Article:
To identify matching portions of a video's audio, the segment module 201 divides the uploaded audio into tracks (i.e., sequences of audio samples spanning a portion of the video). The segment module 201 may rely on characteristics of the audio or may also use scene divisions determined for video accompanying the audio, if any. The summary module 206 generates digital summaries of the tracks (as well as a digital summary of the video's audio as a whole), and the search module 208 searches the summary store 212 to determine whether the audio or any of its tracks match any third-party audio. The operation of each module is now described in further detail.

The segment module 201 receives an uploaded video and divides the video into one or more time-based segments such as scenes (from the video's frames) and tracks (from the video's audio). The segment module 201 identifies temporally abrupt changes in the content to determine segment boundaries. The segment boundary may occur between video frames or audio samples, for example.

To identify segment boundaries, the segment module 201 determines content characteristics (i.e., aggregated properties of a part of the video) over the video's frames and/or audio samples. Based on a change (or a rate of change) in content characteristics between successive video portions, the segment module 201 determines segment boundaries. For example, the segment module 201 compares a change (or a rate of change) in content characteristics between successive video portions to a threshold and determines a segment boundary if the change (or rate of change) equals or exceeds a threshold change (or threshold rate of change).

Example changes in content characteristics between video frames include a total pixel-by-pixel difference between two frames, or a difference between average pixel values within a frame. The difference may be computed for one or more of a pixel's color channels (e.g., RGB (red, green, blue), YUV (luma, chroma)) or a summary of a pixel's color channels (e.g., luma or another overall black/white grayscale value across channels). For example, the segment module 201 determines a moving average (or other measure of central tendency) of each frame's average R, G, and B pixel values and determines the segment boundaries between scenes in response to the rate of change of the moving average exceeding a threshold at the segment boundary. Other example content characteristics include objects detected in a frame (e.g., lines, shapes, edges, comers, faces). If the set of objects detected in a frame contains less than a threshold number or proportion of objects in common with a next frame, then the segment module 201 may identify a segment boundary between the frames. The segment module 201 may determine a number of objects in common between frames by applying a motion vector to objects in one frame (as determined by the motion module 202) to determine predicted object positions in the next frame, and then determining whether the next frame contains matching objects in the predicted object positions.

Content characteristics of audio include an inventory of pitches (e.g., based on Fourier analysis), a rhythm spectrum (e.g., based on autocorrelation), or a timbre profile (e.g., based on mel-frequency cepstral coefficients (MFCC)) in a period of time before and/or after an audio sample. The segment module 201 may infer a tonal mode (e.g., a major or minor diatonic scale, a pentatonic scale) based on an inventory of tones within a threshold number of audio samples before and/or after a sample. Similarly, the segment module 201 may determine a rhythmic meter (e.g., time signature) for a sample according to the rhythm spectrum within a threshold time before and/or after the sample. The segment module 201 determines segment boundaries between tracks in response to identifying a shift in audio characteristics such as a shift in pitch inventor, rhythm spectrum, timbre profile, tonal mode, or rhythmic meter.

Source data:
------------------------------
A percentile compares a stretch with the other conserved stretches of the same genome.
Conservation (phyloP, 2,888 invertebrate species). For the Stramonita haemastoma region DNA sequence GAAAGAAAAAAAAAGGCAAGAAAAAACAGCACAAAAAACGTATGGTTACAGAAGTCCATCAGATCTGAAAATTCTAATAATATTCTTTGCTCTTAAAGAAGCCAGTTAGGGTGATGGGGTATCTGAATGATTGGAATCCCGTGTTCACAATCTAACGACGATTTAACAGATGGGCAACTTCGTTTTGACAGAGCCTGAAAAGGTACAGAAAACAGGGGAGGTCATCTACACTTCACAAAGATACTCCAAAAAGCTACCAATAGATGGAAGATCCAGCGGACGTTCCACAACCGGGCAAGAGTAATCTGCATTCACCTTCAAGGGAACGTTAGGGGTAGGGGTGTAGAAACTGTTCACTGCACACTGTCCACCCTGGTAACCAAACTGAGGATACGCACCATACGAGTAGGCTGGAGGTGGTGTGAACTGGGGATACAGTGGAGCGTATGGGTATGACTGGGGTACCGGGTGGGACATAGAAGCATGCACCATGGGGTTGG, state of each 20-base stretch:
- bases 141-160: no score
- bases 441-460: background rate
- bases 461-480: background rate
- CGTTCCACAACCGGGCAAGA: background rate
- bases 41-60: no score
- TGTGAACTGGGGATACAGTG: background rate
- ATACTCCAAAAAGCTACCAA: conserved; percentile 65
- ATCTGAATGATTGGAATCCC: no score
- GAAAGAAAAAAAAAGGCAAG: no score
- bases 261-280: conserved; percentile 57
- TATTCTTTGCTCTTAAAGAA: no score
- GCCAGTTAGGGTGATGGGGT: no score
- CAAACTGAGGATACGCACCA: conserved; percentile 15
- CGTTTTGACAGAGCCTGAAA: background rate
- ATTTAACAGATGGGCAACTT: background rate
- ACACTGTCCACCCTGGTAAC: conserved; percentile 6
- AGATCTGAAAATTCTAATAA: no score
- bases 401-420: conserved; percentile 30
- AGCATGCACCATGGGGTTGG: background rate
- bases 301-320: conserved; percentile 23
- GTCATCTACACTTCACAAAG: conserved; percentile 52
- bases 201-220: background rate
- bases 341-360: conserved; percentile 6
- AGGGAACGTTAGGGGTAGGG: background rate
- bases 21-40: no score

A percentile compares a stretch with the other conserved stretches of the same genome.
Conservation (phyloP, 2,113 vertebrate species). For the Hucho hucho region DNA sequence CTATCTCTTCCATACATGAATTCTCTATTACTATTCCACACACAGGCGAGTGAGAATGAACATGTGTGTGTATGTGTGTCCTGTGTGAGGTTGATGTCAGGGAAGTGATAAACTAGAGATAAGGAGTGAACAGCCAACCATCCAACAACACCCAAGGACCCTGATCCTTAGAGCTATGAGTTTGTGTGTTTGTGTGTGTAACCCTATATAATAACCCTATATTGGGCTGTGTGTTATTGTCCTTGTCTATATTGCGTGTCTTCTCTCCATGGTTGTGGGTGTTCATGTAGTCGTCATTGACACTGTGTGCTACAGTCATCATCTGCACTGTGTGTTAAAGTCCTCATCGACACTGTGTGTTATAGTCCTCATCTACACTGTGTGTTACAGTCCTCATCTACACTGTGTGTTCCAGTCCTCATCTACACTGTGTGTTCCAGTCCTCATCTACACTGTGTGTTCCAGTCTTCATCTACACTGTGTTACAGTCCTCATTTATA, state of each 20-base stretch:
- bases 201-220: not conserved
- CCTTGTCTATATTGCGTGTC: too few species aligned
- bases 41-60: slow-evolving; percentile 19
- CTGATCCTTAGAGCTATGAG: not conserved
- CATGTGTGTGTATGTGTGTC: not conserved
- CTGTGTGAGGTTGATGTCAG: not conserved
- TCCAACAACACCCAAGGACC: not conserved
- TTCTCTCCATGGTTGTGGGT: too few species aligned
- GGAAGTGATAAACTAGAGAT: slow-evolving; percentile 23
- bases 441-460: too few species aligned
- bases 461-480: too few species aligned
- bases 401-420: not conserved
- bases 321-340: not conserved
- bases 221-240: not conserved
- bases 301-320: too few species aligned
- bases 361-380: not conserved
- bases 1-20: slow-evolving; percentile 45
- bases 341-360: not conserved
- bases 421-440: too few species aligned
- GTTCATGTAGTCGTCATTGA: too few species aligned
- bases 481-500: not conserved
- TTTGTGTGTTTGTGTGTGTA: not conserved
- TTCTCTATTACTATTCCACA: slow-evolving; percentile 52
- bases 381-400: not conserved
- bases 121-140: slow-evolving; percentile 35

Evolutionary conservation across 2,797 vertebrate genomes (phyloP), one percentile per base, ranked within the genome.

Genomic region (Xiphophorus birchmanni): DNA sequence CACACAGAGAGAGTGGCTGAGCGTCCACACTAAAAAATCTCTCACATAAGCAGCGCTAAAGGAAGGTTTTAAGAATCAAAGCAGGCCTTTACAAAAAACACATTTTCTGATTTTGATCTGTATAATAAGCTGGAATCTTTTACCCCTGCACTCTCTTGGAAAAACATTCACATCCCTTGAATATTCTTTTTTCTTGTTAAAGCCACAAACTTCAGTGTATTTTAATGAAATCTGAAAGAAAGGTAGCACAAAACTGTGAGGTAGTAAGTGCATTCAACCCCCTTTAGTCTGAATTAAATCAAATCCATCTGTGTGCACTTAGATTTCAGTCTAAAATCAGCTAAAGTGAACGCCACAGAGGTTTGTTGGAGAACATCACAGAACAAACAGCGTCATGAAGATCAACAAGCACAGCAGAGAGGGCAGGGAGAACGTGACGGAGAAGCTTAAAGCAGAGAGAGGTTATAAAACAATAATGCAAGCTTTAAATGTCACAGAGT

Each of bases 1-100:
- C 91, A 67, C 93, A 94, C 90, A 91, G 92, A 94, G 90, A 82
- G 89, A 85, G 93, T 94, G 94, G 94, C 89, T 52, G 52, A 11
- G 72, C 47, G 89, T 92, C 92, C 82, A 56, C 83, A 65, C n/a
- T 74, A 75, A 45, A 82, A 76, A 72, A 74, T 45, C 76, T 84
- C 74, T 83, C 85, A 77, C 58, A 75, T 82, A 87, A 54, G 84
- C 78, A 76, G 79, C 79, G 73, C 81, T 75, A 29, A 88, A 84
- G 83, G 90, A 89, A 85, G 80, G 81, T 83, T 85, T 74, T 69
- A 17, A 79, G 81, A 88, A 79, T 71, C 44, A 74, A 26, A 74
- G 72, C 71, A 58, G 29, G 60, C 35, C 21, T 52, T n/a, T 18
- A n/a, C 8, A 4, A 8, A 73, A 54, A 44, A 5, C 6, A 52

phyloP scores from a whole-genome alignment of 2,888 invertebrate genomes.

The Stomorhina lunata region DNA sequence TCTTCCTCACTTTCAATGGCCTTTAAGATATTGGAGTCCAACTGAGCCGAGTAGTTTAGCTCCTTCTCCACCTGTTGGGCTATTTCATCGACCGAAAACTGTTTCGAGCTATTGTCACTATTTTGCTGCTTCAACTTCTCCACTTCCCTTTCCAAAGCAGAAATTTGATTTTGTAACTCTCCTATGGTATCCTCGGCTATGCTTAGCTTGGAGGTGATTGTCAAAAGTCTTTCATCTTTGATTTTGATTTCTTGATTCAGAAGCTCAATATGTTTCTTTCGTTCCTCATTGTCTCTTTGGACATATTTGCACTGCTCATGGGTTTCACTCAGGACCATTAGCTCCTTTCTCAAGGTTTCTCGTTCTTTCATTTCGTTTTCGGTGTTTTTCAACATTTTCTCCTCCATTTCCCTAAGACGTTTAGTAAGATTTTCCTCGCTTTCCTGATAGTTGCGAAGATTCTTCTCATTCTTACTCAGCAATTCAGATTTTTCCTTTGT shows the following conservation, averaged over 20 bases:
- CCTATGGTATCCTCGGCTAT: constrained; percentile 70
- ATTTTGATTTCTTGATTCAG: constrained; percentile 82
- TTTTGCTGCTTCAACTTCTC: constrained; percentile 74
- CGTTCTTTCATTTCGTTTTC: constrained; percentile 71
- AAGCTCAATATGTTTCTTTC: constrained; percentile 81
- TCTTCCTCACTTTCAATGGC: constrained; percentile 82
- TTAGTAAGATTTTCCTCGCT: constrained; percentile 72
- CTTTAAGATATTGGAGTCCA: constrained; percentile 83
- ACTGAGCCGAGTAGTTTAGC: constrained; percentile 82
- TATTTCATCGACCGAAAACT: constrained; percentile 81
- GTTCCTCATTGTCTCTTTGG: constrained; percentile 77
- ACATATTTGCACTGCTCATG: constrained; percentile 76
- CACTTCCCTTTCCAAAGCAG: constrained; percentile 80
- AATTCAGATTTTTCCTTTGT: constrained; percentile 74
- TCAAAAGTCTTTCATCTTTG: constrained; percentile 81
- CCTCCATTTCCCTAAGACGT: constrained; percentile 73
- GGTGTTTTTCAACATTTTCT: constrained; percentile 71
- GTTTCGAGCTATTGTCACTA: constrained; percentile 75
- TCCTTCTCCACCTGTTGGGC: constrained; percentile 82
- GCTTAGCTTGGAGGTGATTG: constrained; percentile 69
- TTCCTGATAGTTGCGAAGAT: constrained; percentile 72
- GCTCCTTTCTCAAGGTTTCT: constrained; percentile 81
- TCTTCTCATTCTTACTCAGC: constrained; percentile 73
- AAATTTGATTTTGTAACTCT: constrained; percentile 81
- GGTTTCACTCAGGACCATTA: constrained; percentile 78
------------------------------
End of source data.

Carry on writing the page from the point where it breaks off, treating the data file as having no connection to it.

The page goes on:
The segment module 201 outputs a set of low-level segments occurring between the identified segment boundaries. The segment module 201 may also output a series of higher-level (e.g., longer in time) segments by combining temporally adjacent low-level segments. Based on a comparison of overall content characteristics of two adjacent segments, the segment module 201 may merge them into a higher-level segment. For example, two low-level video segments correspond to different shots within a scene having consistent lighting, so the segment module 201 combines the low-level segments in response to determining that the segments have average color channel values (averaged over the frames in each segment) within a threshold difference. The segment module 201 outputs low-level segments, higher level segments comprising one or more consecutive low-level segments, and/or an overall segment comprising the entire video.

To determine whether to combine segments into a higher-level segment, the segment module 201 may determine a similarity score based on a weighted combination of differences in various content characteristics between two adjacent segments. In response to the similarity score exceeding a threshold score, the segment module 201 combines the adjacent segments into a higher-level segment. The segment module 201 may further combine segments into higher-level segments encompassing more frames and/or audio samples. The content identifier 135 compares the segments output by the segment module 201 to digital summaries of content owned by others to determine whether any of the segments contain third-party content.